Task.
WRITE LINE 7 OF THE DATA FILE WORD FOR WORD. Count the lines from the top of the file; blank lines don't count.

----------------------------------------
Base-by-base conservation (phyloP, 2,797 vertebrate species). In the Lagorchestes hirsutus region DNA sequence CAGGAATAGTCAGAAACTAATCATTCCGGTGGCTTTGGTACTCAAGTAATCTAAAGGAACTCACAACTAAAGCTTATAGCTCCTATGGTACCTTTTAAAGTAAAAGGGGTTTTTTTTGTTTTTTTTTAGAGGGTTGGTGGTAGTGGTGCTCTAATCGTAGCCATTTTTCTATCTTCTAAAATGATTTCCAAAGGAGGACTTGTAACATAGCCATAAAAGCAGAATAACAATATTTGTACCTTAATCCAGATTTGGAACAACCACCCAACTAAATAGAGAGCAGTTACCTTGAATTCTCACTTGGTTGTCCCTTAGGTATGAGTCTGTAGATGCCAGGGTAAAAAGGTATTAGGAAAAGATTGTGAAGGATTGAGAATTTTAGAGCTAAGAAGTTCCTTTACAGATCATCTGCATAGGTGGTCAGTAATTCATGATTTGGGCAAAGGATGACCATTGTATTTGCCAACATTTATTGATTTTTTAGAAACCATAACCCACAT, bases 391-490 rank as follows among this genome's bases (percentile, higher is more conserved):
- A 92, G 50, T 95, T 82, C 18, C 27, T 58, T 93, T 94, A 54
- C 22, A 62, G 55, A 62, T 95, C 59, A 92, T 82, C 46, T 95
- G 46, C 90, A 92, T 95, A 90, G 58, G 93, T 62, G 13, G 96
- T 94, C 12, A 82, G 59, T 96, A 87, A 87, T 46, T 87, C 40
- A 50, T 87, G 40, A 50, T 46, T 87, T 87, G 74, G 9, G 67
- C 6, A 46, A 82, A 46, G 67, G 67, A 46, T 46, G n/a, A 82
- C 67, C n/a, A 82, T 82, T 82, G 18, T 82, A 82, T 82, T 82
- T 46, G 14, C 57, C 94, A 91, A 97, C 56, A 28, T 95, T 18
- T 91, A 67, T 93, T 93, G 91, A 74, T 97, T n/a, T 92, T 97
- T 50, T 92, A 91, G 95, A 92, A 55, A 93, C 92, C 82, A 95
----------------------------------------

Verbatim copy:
- C 6, A 46, A 82, A 46, G 67, G 67, A 46, T 46, G n/a, A 82